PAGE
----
Despite legislative efforts motivated by techlash against big tech, state governments are creating perverse financial incentives to draw them and other businesses to their states by implementing corporate welfare packages. Not only do taxpayers end up footing the bill for these financial incentives, but too often, these programs fail to live up to their lofty promises. Eliminating special treatment rather than creating exclusionary regulations is the most consistent way to create a level playing field.

Sen. Amy Klobuchar (D-MN), fervent big tech critic, introduced two of the primary antitrust bills in the Senate, which also have companions in the House. The first is the Platform Competition and Opportunity Act (PCOA), which puts additional limitations on mergers and acquisitions for covered platforms by establishing “that certain acquisitions by dominant online platforms are unlawful.” The second, the American Innovation and Choice Online Act (AICOA), would ban covered platforms from preferencing their goods and services over their competitors’, prohibit the grouping of services with preferential platform access, and require the platforms to share data with third-party business partners.

Fears regarding alleged big tech’s political and societal influence have helped drive bipartisan support for current legislative efforts. This, however, frequently means turning a blind eye to the social and economic contributions of big tech.

Distrust of tech by legislators seems to be increasing. Yet, according to polling by The Center for Growth and Opportunity, a clear majority—between 79 and 86 percent of respondents either support or are unsure about whether big tech companies, including Amazon, should be broken up. Unfortunately, bipartisan support for antitrust reforms increases the chances of onerous legislation becoming law.

In February, the American Consumer Institute (ACI) found that big tech directly or indirectly contributed $3.7 trillion to global economic output in 2021 and had directly and indirectly contributed to the creation of 12 million jobs. Apart from clear economic benefits, these companies help consumers stay connected with loved ones, increase the ease of shopping, and enable remote working, church services, and even fitness classes. 

However, if passed, the proposed antitrust bills could put these benefits at risk. A study released by NERA Economic Consulting found that federal proposals would result in $319 billion in one-time costs for Amazon, Google, Apple, Meta, and Microsoft and result in a loss of $22 billion in consumer welfare each year.

While some federal lawmakers are pushing to hamstring big tech through targeted regulations, many of their state counterparts are creating financial incentives to attract big tech to their state. For example, billions of dollars states offered Amazon for its HQ2 and other tech companies, and even Sen. Amy Klobuchar’s—who is the prime sponsor of 2 antitrust bills—home state of Minnesota gave same tech company $5.8 million for a distribution center. There are many examples of government incentives to tech companies as cities strive to be major technology hubs, but the practice has long included tax incentives for various manufacturers, billionaire sports stadiums, and others.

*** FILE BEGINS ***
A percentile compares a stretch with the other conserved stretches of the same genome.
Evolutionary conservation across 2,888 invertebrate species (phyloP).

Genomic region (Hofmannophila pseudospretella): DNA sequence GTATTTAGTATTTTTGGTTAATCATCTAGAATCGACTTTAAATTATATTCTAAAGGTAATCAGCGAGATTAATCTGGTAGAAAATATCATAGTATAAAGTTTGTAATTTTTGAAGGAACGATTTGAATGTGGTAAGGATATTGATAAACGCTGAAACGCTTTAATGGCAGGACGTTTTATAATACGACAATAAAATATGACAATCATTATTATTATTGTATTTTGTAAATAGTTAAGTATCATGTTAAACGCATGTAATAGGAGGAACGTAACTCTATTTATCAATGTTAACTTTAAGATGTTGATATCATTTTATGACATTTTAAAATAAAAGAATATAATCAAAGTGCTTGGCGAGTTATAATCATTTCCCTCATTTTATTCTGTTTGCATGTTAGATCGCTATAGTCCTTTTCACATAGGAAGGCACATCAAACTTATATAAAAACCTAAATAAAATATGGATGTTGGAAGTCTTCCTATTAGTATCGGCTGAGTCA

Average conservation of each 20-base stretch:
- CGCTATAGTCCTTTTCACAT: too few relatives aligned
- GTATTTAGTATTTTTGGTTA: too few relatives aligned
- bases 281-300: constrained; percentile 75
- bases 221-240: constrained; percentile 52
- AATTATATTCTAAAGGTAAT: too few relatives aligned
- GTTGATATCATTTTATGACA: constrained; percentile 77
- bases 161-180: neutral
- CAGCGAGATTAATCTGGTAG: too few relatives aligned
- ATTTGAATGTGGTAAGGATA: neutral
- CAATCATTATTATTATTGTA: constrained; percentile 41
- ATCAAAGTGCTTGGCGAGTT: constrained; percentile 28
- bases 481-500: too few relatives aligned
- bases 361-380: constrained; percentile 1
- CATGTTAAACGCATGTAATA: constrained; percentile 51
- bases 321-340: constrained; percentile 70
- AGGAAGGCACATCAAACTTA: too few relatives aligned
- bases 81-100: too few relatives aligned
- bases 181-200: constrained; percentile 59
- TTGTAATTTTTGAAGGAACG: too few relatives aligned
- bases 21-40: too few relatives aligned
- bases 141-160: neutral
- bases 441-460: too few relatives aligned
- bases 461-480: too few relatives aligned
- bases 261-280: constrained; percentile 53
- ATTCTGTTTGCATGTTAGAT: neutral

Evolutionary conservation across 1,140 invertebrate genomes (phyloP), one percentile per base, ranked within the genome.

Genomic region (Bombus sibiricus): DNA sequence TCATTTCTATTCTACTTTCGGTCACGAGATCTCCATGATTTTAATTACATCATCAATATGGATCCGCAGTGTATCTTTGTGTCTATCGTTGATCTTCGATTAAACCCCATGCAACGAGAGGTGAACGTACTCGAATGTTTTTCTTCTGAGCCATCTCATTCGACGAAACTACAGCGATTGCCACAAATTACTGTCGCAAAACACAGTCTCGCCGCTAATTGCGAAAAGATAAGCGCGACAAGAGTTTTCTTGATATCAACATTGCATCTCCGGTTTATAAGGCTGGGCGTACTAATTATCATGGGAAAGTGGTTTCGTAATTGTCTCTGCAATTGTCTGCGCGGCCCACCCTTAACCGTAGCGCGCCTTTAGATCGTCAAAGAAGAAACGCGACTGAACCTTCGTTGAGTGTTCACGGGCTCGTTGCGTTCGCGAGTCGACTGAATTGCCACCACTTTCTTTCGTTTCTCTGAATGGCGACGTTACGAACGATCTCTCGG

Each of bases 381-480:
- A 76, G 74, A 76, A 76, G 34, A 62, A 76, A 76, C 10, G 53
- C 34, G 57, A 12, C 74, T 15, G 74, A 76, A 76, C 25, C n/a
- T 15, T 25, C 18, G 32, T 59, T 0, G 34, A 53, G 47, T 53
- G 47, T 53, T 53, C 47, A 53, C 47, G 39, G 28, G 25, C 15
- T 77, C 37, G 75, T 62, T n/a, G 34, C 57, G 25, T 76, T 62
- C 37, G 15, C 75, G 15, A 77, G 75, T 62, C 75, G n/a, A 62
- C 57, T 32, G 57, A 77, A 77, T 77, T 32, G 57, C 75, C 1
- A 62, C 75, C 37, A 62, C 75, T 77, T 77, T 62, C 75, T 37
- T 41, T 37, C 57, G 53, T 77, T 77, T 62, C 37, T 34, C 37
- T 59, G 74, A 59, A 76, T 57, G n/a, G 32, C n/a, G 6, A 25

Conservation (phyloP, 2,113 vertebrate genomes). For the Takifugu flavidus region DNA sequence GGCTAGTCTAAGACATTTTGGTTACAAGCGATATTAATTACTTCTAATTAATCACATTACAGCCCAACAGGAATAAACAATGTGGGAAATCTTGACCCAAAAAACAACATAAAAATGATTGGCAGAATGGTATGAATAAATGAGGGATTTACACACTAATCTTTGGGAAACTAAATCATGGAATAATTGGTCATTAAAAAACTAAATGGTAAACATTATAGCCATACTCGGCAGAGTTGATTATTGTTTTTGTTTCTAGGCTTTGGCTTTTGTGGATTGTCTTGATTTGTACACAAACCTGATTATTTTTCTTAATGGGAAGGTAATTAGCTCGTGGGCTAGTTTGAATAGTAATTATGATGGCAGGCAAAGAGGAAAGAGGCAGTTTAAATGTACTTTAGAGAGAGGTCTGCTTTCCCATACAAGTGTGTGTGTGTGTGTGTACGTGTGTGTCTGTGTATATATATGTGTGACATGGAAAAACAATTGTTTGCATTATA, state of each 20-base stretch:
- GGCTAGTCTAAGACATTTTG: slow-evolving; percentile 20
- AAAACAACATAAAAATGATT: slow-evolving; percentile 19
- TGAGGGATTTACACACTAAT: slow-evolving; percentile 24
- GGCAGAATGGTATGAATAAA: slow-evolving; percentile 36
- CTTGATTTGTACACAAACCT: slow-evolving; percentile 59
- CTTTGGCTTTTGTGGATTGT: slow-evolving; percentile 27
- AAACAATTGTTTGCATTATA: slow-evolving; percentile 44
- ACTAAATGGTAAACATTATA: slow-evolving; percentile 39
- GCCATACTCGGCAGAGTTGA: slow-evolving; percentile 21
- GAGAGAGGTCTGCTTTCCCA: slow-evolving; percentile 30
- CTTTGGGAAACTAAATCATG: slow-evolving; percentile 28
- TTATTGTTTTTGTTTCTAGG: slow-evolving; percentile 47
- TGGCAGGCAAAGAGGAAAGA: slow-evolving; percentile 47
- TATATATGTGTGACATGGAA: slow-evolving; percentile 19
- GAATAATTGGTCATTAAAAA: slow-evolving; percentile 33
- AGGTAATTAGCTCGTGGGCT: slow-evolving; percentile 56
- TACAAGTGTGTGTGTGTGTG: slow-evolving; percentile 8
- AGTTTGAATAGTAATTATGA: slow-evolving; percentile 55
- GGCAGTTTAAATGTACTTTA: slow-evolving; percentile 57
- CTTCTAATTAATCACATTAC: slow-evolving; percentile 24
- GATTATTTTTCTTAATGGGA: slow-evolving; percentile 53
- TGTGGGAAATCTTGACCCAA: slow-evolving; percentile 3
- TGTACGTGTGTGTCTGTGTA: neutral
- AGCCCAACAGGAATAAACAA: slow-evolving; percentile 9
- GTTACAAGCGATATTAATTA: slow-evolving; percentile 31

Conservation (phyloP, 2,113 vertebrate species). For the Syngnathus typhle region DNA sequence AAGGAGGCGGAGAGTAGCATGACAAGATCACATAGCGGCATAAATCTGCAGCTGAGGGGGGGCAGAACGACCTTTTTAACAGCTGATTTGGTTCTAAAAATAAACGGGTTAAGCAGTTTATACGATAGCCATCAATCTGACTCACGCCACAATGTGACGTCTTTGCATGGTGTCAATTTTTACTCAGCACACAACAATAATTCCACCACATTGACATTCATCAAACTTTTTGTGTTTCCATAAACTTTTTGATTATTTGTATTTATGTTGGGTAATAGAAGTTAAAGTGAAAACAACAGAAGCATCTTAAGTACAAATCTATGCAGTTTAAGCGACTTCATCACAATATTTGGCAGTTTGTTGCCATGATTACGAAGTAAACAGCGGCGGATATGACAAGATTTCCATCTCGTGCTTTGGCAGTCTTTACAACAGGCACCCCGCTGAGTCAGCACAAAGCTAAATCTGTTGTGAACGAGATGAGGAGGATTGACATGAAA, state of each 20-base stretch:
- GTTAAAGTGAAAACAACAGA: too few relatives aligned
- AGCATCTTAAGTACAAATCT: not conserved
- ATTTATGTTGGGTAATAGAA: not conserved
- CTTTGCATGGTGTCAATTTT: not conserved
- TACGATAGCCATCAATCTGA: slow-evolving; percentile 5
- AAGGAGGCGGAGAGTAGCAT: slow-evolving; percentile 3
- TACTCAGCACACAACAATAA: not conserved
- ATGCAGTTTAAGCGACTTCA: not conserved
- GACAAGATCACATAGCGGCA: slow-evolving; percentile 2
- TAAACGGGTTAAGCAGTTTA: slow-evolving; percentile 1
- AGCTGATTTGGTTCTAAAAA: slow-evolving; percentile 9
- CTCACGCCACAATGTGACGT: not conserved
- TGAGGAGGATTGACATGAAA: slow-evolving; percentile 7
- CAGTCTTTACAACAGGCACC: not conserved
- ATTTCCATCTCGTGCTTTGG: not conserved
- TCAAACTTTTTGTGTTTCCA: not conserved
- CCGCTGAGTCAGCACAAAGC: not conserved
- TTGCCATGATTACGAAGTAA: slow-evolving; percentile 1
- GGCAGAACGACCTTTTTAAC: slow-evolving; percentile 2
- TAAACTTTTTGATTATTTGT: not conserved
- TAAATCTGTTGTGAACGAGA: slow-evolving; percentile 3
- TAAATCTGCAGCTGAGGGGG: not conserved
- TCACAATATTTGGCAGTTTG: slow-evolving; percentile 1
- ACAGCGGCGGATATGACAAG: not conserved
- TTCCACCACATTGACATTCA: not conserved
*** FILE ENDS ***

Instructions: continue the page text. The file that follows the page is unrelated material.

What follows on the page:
Research on this preferential tax treatment suggests that many of these programs fail to deliver. For example, a 2018 paper from the Upjohn Institute found that incentive programs influenced location decisions in firms between only 2 to 25 percent of the time. Additionally, a 2019 report from the Pennsylvania Independent Fiscal Office reported that 95 percent of jobs created under the New Jobs Tax Credit would have occurred even in the absence of such programs.

This type of perverse preferential treatment by the government is easily comparable to Kanye West’s Yeezy example—when it received millions of dollars of loans through federal Paycheck Protection Program (PPP) loans. During pandemic lockdowns, when many businesses were struggling to stay open, Yeezy, which earned revenues of $1.3 billion in 2019, was benefiting from government programs designed to help small companies survive.

Although federal and state level governments are separate entities, the combination of local corporate welfare policies with efforts to increase onerous regulation at the federal level, create a confusing maze of interests. The goal of attracting businesses to states and the objective of promoting competition can both be achieved without creating an unlevel playing field. Many large companies that are under scrutiny at the federal level, are also receiving a step-up from states.

The way to create a fairer and more competitive system is to eliminate the preferential advantage that large companies enjoy without jeopardizing the consumer benefits that these companies contribute by passing onerous and conflicting laws.